“Widows” is a heist film directed by Steve McQueen (“12 Years a Slave”) from a script he co-wrote with Gillian Flynn (“Gone Girl”) starring Viola Davis as the widow of a thief (Liam Neeson) who opts to pull off an elaborate heist in order to pay off her late husband’s debt to a crime boss.

McQueen made the film with his “12 Years” collaborators, including composer Hans Zimmer. And he gave Davis a superb ensemble of supporting actors that includes Elizabeth Debicki, Cynthia Erivo, Brian Tyree Henry and Colin Farrell.

It’s rare that a movie sounds this good on paper. It’s rarer still when one delivers on its promise.

It is extremely uncommon for a popcorn movie to be made with this level of care, craft and intelligence. Every aspect of the filmmaking is superb. Every performance brings something to the table.

The script delivers on all the heist movie elements (shootouts, car chases, double-crosses), but has plenty more to offer, too. This is one of those genre movies that sneaks a bunch of substantive threads into its entertainment. In this case, it’s themes about capitalism, racism, our broken institutions.

At the heart of “Widows” is a bone-deep cynicism about the current power structures. In this world, even the idealists are hopelessly compromised. With a system this rigged against them, four women decide that the only way to win is to cheat the cheaters.

“Widows” begins with a botched robbery. Harry (Neeson) and his crew have stolen $2 million from Chicago crime boss Jamal Manning (Brian Tyree Henry). The crew’s van explodes in a shootout, killing all the men and burning up all the cash with them.

Manning planned to use that money to finance his electoral campaign for alderman of a South Side ward. He gives Harry’s widow, Veronica (Davis), a choice: get him $2 million in a month — or else.

Veronica doesn’t want to see what the “else” is, so she enlists the help of the other widows of her husband’s crew to pull off a job Harry outlined in his little book of heist plans. None of the women have met before; none of them have much, if any, experience in crime. But each of them are just desperate enough to do something this crazy.

The widows include Linda (Michelle Rodriguez) and Alice (Elizabeth Debicki); a fourth widow (played by Carrie Coon) opts out of the plan, so Linda enlists the help of her babysitter, Belle (Cynthia Erivo), as their getaway driver.

They don’t really know what they’re doing, at least at first. But they’re smart and motivated, and they have the element of surprise working for them. As Veronica says: “No one thinks we have the balls to do this.”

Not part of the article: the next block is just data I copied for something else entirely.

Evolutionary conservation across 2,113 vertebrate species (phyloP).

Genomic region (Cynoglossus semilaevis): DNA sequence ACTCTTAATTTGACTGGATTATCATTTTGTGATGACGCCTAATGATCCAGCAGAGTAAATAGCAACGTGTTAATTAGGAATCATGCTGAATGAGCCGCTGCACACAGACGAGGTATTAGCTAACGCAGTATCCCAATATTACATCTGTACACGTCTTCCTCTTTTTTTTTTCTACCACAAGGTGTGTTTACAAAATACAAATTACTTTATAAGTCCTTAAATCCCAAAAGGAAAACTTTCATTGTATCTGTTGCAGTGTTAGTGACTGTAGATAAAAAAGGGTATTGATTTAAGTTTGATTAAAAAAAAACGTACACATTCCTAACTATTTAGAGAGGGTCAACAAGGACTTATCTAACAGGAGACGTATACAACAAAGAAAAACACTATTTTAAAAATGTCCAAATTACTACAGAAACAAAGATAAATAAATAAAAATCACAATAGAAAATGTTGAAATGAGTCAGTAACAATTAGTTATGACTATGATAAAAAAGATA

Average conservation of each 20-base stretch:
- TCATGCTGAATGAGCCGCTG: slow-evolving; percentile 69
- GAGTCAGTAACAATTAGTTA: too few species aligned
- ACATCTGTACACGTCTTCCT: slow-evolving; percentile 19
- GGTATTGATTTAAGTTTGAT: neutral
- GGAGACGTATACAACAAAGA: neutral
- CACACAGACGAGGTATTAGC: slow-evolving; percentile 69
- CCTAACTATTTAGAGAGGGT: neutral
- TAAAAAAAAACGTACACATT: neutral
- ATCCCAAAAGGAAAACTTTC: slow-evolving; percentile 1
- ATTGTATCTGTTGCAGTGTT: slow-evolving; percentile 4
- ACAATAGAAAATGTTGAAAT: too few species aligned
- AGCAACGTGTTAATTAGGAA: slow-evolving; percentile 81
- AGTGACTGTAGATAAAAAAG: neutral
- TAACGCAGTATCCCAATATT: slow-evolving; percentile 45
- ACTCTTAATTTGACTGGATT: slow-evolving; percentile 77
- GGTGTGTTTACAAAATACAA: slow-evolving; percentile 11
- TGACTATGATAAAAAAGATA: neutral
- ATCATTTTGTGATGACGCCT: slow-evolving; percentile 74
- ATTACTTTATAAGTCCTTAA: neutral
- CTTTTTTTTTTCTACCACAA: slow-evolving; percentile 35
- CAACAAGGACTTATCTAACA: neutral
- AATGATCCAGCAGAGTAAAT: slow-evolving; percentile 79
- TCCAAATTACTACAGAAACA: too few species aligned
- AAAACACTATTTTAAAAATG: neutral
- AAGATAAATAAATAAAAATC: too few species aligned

The heist plot runs alongside the doings of a shady pair of politicians, father and son Tom and Jack Mulligan (Robert Duvall and Colin Farrell). The younger Mulligan had dealings with Veronica’s husband, and as the film progresses, the political and crime plots converge.

What’s most miraculous about “Widows” is just how much it manages to fit in in a little over two hours, and without it feeling overstuffed or too busy. The film is based on a British miniseries from the ’80s, and it could have easily been remade in a much longer form. But McQueen and Flynn have approached everything with a brutal efficiency. It’s an impressive feat of storytelling.

We get the heist. We get short but powerful portraits of each of these women: their grief, their pasts, their hopes for better lives. We get a fascinating dive into the corrupt machinations of a Chicago alderman race. We get so many wonderful little details: like our widows obtaining guns, blueprints and the escape van; or Veronica dropping off her beloved Westie at a prestigious doggy daycare the night of the heist.

And all the pieces fit together perfectly. And all the elements of the outlandish premise are made credible by the great writing and performances. It’s a testament to the skill on display that even the film’s jawdropper twists feel credible.

The cast is so good (and so perfectly cast) that it’s hard to isolate the standouts, but I’ll try anyway.

Davis is terrific, obviously, as a woman who is, as the film’s tagline reads: “Left with nothing, capable of anything.”

But two performers steal the movie from her.

The first is Daniel Kaluuya, “Get Out” star and recent Oscar nominee. Here, he plays a psychopathic mob enforcer, and one whose menace, professionalism and joy he takes in his work are at once terrifying and darkly funny.

The second performer, the movie’s MVP, is Debicki as Alice. The Australian actress plays a woman who was knocked around by her mother, then knocked around by her husband, who has been written off as stupid and worthless by everyone in her life.

But once she joins the heist, she proves the most ingenious and valuable member of the crew. Her confidence gradually grows, and she realizes that she finally has the tools to set the terms for her life.

Later in the film — in a scene that represents the whole movie in miniature — someone hits Alice, and she hits them back harder. She’s not going to be treated that way anymore.

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